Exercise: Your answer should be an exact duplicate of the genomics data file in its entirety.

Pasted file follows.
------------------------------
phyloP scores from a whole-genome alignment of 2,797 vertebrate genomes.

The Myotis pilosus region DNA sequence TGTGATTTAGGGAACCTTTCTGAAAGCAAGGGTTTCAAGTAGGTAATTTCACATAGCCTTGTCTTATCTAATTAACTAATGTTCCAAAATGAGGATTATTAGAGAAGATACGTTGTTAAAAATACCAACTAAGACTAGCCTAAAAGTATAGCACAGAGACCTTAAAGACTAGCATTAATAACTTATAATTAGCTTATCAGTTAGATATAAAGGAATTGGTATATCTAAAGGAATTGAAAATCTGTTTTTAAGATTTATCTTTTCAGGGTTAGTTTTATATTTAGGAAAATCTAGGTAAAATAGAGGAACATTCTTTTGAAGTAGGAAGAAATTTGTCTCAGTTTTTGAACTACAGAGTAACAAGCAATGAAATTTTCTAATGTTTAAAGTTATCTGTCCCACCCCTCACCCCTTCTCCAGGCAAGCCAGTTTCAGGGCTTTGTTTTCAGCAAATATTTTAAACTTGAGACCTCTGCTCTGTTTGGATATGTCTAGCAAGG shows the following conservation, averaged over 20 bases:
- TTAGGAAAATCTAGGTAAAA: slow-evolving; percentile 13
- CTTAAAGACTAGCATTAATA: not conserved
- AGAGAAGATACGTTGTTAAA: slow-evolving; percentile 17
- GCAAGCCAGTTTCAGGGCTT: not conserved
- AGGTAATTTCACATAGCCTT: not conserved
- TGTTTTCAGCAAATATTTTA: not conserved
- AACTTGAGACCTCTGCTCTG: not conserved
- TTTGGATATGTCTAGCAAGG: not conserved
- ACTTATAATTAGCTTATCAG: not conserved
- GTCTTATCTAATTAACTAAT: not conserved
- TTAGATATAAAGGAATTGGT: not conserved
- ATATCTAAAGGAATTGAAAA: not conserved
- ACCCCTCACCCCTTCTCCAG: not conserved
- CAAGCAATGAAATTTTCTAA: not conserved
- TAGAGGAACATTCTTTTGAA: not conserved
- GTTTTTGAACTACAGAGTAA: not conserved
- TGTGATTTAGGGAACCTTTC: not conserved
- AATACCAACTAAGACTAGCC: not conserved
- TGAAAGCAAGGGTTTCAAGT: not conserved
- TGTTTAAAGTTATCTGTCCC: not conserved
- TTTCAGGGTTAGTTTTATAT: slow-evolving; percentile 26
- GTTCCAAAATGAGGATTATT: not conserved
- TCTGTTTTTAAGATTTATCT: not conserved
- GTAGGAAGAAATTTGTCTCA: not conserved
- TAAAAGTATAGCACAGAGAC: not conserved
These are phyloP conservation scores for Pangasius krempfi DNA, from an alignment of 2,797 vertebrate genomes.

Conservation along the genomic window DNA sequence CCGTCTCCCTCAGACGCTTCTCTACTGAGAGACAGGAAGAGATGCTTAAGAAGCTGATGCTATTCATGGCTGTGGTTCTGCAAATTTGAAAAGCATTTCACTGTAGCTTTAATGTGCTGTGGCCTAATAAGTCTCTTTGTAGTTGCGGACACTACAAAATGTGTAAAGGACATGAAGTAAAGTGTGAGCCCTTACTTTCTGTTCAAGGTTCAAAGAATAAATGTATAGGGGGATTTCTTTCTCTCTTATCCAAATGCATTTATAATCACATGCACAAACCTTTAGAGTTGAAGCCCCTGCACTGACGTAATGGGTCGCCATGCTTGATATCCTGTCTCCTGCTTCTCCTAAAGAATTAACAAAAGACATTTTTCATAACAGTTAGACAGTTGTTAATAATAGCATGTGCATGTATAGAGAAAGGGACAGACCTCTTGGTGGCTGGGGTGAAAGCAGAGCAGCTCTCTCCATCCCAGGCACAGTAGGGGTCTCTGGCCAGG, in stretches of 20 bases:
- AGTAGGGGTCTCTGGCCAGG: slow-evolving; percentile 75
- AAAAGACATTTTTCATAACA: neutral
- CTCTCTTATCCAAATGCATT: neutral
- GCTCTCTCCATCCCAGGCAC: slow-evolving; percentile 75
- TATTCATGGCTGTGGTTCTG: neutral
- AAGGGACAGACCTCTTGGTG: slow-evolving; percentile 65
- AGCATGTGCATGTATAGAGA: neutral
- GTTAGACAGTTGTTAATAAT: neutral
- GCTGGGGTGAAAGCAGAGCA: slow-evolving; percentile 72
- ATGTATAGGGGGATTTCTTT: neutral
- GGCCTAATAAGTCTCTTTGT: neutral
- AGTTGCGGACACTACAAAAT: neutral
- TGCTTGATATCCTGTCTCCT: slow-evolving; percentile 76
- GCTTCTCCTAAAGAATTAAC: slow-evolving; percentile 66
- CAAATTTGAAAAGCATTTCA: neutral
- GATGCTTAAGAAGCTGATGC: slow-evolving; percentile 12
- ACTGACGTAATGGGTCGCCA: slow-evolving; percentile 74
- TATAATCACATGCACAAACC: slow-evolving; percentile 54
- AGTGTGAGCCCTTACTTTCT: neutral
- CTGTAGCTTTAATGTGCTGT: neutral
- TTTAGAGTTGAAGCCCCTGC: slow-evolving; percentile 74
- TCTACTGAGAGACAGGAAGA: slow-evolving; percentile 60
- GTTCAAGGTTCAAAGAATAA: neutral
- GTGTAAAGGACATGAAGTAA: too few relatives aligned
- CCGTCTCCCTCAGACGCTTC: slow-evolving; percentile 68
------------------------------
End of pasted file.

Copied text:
phyloP scores from a whole-genome alignment of 2,797 vertebrate genomes.

The Myotis pilosus region DNA sequence TGTGATTTAGGGAACCTTTCTGAAAGCAAGGGTTTCAAGTAGGTAATTTCACATAGCCTTGTCTTATCTAATTAACTAATGTTCCAAAATGAGGATTATTAGAGAAGATACGTTGTTAAAAATACCAACTAAGACTAGCCTAAAAGTATAGCACAGAGACCTTAAAGACTAGCATTAATAACTTATAATTAGCTTATCAGTTAGATATAAAGGAATTGGTATATCTAAAGGAATTGAAAATCTGTTTTTAAGATTTATCTTTTCAGGGTTAGTTTTATATTTAGGAAAATCTAGGTAAAATAGAGGAACATTCTTTTGAAGTAGGAAGAAATTTGTCTCAGTTTTTGAACTACAGAGTAACAAGCAATGAAATTTTCTAATGTTTAAAGTTATCTGTCCCACCCCTCACCCCTTCTCCAGGCAAGCCAGTTTCAGGGCTTTGTTTTCAGCAAATATTTTAAACTTGAGACCTCTGCTCTGTTTGGATATGTCTAGCAAGG shows the following conservation, averaged over 20 bases:
- TTAGGAAAATCTAGGTAAAA: slow-evolving; percentile 13
- CTTAAAGACTAGCATTAATA: not conserved
- AGAGAAGATACGTTGTTAAA: slow-evolving; percentile 17
- GCAAGCCAGTTTCAGGGCTT: not conserved
- AGGTAATTTCACATAGCCTT: not conserved
- TGTTTTCAGCAAATATTTTA: not conserved
- AACTTGAGACCTCTGCTCTG: not conserved
- TTTGGATATGTCTAGCAAGG: not conserved
- ACTTATAATTAGCTTATCAG: not conserved
- GTCTTATCTAATTAACTAAT: not conserved
- TTAGATATAAAGGAATTGGT: not conserved
- ATATCTAAAGGAATTGAAAA: not conserved
- ACCCCTCACCCCTTCTCCAG: not conserved
- CAAGCAATGAAATTTTCTAA: not conserved
- TAGAGGAACATTCTTTTGAA: not conserved
- GTTTTTGAACTACAGAGTAA: not conserved
- TGTGATTTAGGGAACCTTTC: not conserved
- AATACCAACTAAGACTAGCC: not conserved
- TGAAAGCAAGGGTTTCAAGT: not conserved
- TGTTTAAAGTTATCTGTCCC: not conserved
- TTTCAGGGTTAGTTTTATAT: slow-evolving; percentile 26
- GTTCCAAAATGAGGATTATT: not conserved
- TCTGTTTTTAAGATTTATCT: not conserved
- GTAGGAAGAAATTTGTCTCA: not conserved
- TAAAAGTATAGCACAGAGAC: not conserved
These are phyloP conservation scores for Pangasius krempfi DNA, from an alignment of 2,797 vertebrate genomes.

Conservation along the genomic window DNA sequence CCGTCTCCCTCAGACGCTTCTCTACTGAGAGACAGGAAGAGATGCTTAAGAAGCTGATGCTATTCATGGCTGTGGTTCTGCAAATTTGAAAAGCATTTCACTGTAGCTTTAATGTGCTGTGGCCTAATAAGTCTCTTTGTAGTTGCGGACACTACAAAATGTGTAAAGGACATGAAGTAAAGTGTGAGCCCTTACTTTCTGTTCAAGGTTCAAAGAATAAATGTATAGGGGGATTTCTTTCTCTCTTATCCAAATGCATTTATAATCACATGCACAAACCTTTAGAGTTGAAGCCCCTGCACTGACGTAATGGGTCGCCATGCTTGATATCCTGTCTCCTGCTTCTCCTAAAGAATTAACAAAAGACATTTTTCATAACAGTTAGACAGTTGTTAATAATAGCATGTGCATGTATAGAGAAAGGGACAGACCTCTTGGTGGCTGGGGTGAAAGCAGAGCAGCTCTCTCCATCCCAGGCACAGTAGGGGTCTCTGGCCAGG, in stretches of 20 bases:
- AGTAGGGGTCTCTGGCCAGG: slow-evolving; percentile 75
- AAAAGACATTTTTCATAACA: neutral
- CTCTCTTATCCAAATGCATT: neutral
- GCTCTCTCCATCCCAGGCAC: slow-evolving; percentile 75
- TATTCATGGCTGTGGTTCTG: neutral
- AAGGGACAGACCTCTTGGTG: slow-evolving; percentile 65
- AGCATGTGCATGTATAGAGA: neutral
- GTTAGACAGTTGTTAATAAT: neutral
- GCTGGGGTGAAAGCAGAGCA: slow-evolving; percentile 72
- ATGTATAGGGGGATTTCTTT: neutral
- GGCCTAATAAGTCTCTTTGT: neutral
- AGTTGCGGACACTACAAAAT: neutral
- TGCTTGATATCCTGTCTCCT: slow-evolving; percentile 76
- GCTTCTCCTAAAGAATTAAC: slow-evolving; percentile 66
- CAAATTTGAAAAGCATTTCA: neutral
- GATGCTTAAGAAGCTGATGC: slow-evolving; percentile 12
- ACTGACGTAATGGGTCGCCA: slow-evolving; percentile 74
- TATAATCACATGCACAAACC: slow-evolving; percentile 54
- AGTGTGAGCCCTTACTTTCT: neutral
- CTGTAGCTTTAATGTGCTGT: neutral
- TTTAGAGTTGAAGCCCCTGC: slow-evolving; percentile 74
- TCTACTGAGAGACAGGAAGA: slow-evolving; percentile 60
- GTTCAAGGTTCAAAGAATAA: neutral
- GTGTAAAGGACATGAAGTAA: too few relatives aligned
- CCGTCTCCCTCAGACGCTTC: slow-evolving; percentile 68